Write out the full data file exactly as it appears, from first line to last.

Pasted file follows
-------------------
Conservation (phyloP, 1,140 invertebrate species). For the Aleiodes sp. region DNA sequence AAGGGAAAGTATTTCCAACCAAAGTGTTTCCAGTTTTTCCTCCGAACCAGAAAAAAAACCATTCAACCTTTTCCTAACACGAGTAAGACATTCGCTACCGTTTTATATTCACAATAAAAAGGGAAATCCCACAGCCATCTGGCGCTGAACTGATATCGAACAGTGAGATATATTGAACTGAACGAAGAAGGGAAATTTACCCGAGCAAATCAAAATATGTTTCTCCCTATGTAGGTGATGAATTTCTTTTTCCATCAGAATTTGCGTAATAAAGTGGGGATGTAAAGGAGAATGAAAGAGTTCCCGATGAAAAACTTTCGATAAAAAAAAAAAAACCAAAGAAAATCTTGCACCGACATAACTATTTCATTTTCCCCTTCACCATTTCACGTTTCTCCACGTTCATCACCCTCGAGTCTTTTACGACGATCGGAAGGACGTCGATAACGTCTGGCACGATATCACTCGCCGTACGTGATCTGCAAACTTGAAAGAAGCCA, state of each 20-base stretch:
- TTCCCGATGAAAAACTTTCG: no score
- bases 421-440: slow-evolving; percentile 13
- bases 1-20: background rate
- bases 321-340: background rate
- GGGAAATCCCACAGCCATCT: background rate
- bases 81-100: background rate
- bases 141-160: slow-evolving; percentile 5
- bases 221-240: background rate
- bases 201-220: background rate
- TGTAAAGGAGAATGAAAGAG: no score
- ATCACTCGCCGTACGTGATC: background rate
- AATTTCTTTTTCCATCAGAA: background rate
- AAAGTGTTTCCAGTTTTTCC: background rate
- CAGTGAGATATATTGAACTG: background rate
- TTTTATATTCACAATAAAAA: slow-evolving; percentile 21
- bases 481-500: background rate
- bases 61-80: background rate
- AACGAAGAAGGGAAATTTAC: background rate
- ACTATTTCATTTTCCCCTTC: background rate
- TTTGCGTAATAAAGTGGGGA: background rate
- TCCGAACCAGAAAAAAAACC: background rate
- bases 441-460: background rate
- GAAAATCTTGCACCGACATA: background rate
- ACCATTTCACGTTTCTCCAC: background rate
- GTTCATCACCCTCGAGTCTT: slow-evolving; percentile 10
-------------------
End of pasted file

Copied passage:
Conservation (phyloP, 1,140 invertebrate species). For the Aleiodes sp. region DNA sequence AAGGGAAAGTATTTCCAACCAAAGTGTTTCCAGTTTTTCCTCCGAACCAGAAAAAAAACCATTCAACCTTTTCCTAACACGAGTAAGACATTCGCTACCGTTTTATATTCACAATAAAAAGGGAAATCCCACAGCCATCTGGCGCTGAACTGATATCGAACAGTGAGATATATTGAACTGAACGAAGAAGGGAAATTTACCCGAGCAAATCAAAATATGTTTCTCCCTATGTAGGTGATGAATTTCTTTTTCCATCAGAATTTGCGTAATAAAGTGGGGATGTAAAGGAGAATGAAAGAGTTCCCGATGAAAAACTTTCGATAAAAAAAAAAAAACCAAAGAAAATCTTGCACCGACATAACTATTTCATTTTCCCCTTCACCATTTCACGTTTCTCCACGTTCATCACCCTCGAGTCTTTTACGACGATCGGAAGGACGTCGATAACGTCTGGCACGATATCACTCGCCGTACGTGATCTGCAAACTTGAAAGAAGCCA, state of each 20-base stretch:
- TTCCCGATGAAAAACTTTCG: no score
- bases 421-440: slow-evolving; percentile 13
- bases 1-20: background rate
- bases 321-340: background rate
- GGGAAATCCCACAGCCATCT: background rate
- bases 81-100: background rate
- bases 141-160: slow-evolving; percentile 5
- bases 221-240: background rate
- bases 201-220: background rate
- TGTAAAGGAGAATGAAAGAG: no score
- ATCACTCGCCGTACGTGATC: background rate
- AATTTCTTTTTCCATCAGAA: background rate
- AAAGTGTTTCCAGTTTTTCC: background rate
- CAGTGAGATATATTGAACTG: background rate
- TTTTATATTCACAATAAAAA: slow-evolving; percentile 21
- bases 481-500: background rate
- bases 61-80: background rate
- AACGAAGAAGGGAAATTTAC: background rate
- ACTATTTCATTTTCCCCTTC: background rate
- TTTGCGTAATAAAGTGGGGA: background rate
- TCCGAACCAGAAAAAAAACC: background rate
- bases 441-460: background rate
- GAAAATCTTGCACCGACATA: background rate
- ACCATTTCACGTTTCTCCAC: background rate
- GTTCATCACCCTCGAGTCTT: slow-evolving; percentile 10